Brett Gardner is back for a 14th season with the Yankees. The team announced this morning that Gardner has been re-signed to a one-year deal with a player option for the 2022 season. The Meister Sports client will reportedly be paid $2.85MM in 2021, with a $2.3MM player option for a second season. If Gardner declines his player option, the Yankees can pick up a $7.15MM club option or buy him out at $1.15MM. Luis Severino, who is recovering from 2020 Tommy John surgery, was placed on the 60-day injured list to open roster space.
The Yankees declined Gardner’s $10MM option for 2021 in favor of a $2.5MM after last season, but the new agreement hardly comes as any kind of shock. After all, the 37-year-old has been a career-long member of the club since he debuted in 2008 and remains an asset despite his advanced age.
Gardner is still adept at handling both left and center field, and he posted yet another above-average offensive showing in 2020. While his batting average wasn’t good, his overall .223/.354/.392 line in 158 plate appearances was around 10 percent better than the league-average mark, according to both OPS+ and wRC+. He’s also an immensely respected member of the team’s clubhouse.
If Gardner does return to the Yankees in 2021, he would serve as a highly qualified fourth outfielder on a team that has Aaron Judge, Aaron Hicks and Clint Frazier lined up to start in the grass, with designated hitter Giancarlo Stanton also likely to cycle in at right field from time to time.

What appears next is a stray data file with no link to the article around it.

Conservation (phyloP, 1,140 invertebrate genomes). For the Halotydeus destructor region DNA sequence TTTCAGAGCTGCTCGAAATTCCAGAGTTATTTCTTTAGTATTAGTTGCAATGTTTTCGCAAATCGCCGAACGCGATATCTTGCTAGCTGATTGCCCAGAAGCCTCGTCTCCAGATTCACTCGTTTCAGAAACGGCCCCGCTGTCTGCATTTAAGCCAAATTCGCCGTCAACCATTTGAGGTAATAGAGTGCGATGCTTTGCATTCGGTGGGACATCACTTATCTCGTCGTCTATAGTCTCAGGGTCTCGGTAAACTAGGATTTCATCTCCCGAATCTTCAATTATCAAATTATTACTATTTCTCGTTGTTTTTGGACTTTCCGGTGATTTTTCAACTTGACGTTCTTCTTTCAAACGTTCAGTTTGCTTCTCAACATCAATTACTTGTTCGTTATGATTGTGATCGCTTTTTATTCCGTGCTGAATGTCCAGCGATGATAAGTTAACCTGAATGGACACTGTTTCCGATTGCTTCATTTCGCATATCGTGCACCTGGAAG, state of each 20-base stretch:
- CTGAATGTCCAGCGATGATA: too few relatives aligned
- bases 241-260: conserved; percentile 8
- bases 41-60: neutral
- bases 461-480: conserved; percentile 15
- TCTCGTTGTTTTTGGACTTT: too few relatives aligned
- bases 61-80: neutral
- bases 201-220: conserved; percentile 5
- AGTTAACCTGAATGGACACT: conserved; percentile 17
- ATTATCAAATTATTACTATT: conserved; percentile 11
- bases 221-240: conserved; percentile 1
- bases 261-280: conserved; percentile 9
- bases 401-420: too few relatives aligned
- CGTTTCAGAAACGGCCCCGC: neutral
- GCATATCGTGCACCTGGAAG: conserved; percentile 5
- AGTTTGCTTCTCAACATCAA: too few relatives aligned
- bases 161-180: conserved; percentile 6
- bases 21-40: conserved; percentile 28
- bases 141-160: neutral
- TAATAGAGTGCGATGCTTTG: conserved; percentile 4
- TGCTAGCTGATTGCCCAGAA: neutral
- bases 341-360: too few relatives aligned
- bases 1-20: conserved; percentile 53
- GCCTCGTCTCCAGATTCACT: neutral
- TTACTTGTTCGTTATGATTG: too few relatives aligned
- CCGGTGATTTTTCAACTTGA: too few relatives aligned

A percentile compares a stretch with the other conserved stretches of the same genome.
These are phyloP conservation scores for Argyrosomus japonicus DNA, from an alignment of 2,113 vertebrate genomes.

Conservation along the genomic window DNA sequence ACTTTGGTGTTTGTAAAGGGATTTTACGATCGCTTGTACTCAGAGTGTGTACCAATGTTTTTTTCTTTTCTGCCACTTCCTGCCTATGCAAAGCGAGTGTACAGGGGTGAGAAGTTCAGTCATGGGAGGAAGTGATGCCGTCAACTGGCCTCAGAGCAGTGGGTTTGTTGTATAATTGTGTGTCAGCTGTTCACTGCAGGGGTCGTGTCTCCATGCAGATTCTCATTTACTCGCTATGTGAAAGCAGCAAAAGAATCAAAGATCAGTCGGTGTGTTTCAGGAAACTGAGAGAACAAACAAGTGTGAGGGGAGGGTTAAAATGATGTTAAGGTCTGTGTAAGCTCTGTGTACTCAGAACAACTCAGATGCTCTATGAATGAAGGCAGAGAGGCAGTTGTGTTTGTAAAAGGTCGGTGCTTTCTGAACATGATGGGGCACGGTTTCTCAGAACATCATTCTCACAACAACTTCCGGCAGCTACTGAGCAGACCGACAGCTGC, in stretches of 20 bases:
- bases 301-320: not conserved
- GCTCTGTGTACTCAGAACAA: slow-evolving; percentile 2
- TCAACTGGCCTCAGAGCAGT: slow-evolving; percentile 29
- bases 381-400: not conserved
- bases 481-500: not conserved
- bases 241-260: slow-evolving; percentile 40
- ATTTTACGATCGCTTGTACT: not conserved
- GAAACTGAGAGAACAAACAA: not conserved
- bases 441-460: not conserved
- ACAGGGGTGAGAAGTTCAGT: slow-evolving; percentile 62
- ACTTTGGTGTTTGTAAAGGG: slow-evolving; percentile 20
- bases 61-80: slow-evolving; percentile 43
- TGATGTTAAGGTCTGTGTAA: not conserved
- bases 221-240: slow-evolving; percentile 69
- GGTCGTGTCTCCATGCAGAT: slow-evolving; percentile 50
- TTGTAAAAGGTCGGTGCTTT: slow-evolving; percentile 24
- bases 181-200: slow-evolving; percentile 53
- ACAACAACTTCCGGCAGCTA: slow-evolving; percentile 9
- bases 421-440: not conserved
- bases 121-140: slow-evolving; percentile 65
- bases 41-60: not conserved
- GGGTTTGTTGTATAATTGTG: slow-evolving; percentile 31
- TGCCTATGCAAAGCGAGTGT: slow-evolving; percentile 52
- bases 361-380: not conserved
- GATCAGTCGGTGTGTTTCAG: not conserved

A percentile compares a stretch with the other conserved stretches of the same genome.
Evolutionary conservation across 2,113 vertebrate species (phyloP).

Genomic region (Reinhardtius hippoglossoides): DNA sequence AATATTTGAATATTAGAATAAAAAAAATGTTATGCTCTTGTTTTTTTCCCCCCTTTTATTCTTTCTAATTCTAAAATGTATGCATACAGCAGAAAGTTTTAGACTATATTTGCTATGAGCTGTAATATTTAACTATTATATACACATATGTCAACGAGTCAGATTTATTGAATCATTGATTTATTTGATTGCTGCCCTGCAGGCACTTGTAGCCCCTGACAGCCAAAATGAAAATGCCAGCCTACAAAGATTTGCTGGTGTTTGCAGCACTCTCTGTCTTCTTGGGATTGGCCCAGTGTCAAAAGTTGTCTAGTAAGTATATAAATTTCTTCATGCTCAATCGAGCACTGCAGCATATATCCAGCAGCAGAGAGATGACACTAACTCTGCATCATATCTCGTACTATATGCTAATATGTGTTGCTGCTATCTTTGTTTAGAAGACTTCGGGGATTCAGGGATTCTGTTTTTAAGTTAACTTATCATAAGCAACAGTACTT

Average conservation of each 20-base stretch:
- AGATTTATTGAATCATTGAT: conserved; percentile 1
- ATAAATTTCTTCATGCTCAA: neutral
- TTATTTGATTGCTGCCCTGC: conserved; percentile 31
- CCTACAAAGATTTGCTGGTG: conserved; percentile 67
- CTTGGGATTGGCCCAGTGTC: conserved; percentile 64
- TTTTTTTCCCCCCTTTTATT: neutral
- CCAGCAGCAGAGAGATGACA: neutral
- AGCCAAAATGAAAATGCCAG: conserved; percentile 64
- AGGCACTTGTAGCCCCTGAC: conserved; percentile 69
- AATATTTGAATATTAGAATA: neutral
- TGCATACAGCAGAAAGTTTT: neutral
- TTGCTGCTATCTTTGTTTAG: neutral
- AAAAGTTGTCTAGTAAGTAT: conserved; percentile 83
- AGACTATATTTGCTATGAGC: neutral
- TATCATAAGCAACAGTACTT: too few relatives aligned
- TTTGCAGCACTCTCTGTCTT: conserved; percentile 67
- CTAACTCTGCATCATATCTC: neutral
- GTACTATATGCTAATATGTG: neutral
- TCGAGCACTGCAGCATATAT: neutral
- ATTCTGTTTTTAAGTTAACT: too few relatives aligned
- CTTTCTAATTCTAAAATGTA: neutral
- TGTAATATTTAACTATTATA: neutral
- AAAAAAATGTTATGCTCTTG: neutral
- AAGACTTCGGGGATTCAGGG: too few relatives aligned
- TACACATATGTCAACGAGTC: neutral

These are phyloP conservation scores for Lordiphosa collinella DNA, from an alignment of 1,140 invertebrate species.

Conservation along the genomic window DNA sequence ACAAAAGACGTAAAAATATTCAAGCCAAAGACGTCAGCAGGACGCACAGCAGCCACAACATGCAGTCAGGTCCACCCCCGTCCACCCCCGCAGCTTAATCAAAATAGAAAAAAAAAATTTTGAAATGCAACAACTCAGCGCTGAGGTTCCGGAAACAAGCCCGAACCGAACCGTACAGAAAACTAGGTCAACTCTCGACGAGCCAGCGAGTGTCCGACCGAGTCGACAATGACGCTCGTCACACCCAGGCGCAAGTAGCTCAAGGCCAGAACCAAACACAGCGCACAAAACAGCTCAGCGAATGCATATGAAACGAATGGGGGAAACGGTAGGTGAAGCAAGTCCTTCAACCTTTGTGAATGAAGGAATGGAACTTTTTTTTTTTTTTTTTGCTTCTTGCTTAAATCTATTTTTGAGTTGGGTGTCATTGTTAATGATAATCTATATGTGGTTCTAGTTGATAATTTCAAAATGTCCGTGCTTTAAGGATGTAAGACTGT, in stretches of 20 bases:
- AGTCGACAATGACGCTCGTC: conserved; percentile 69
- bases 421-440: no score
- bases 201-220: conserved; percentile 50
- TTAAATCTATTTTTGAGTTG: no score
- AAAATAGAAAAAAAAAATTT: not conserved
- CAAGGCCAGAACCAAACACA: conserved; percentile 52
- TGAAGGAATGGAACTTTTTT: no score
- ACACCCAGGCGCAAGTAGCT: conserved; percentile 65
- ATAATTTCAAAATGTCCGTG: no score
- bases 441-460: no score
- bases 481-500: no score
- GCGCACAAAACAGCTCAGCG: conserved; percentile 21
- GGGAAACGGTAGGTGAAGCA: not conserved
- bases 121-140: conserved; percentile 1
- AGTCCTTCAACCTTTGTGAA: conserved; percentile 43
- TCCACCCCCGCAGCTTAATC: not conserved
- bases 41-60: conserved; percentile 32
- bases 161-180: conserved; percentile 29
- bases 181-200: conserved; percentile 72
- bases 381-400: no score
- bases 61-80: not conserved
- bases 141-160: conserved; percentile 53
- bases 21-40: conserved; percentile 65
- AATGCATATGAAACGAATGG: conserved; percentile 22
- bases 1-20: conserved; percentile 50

The Yankees are aiming to stay under the $210MM luxury-tax threshold this year, and their deal with Gardner is the latest example of that. The Yankees have used split player/club options as a means of weighing down their luxury obligations. Because Gardner is unlikely to pick up that $2.3MM player option when he’s guaranteed at least the $1.15MM buyout on the club option anyway, his contract effectively amounts to a one-year deal with a club option. However, because player options are technically considered guaranteed money, that lowers the average annual value of the contract to $2.575MM; a traditional one-year deal with the club option and the same guarantee would’ve clocked in at $4MM.
It’s the same approach the Yankees took in their contracts with both Darren O’Day and Justin Wilson. None of the individual deals is likely to save them more than a million-plus in luxury room, but taken in totality they’ve probably trimmed back $3-4MM of luxury breathing room by brokering a series of player options that are all unlikely to be exercised.
With Gardner back in the fold, the Yankees’ luxury obligations sit just shy of $204MM, per Roster Resource’s Jason Martinez, although the specifics of Wilson’s deal aren’t yet known and will further push that sum toward the $210MM threshold. In all likelihood, the Yankees will leave themselves a few million dollars of breathing room to allow some in-season dealings as needs arise.
Ken Davidoff of the New York Post first reported that the two sides had agreed to a new deal, and MLB Network’s Jon Heyman added details on the contract’s structure. USA Today’s Bob Nightengale reported the exact breakdown.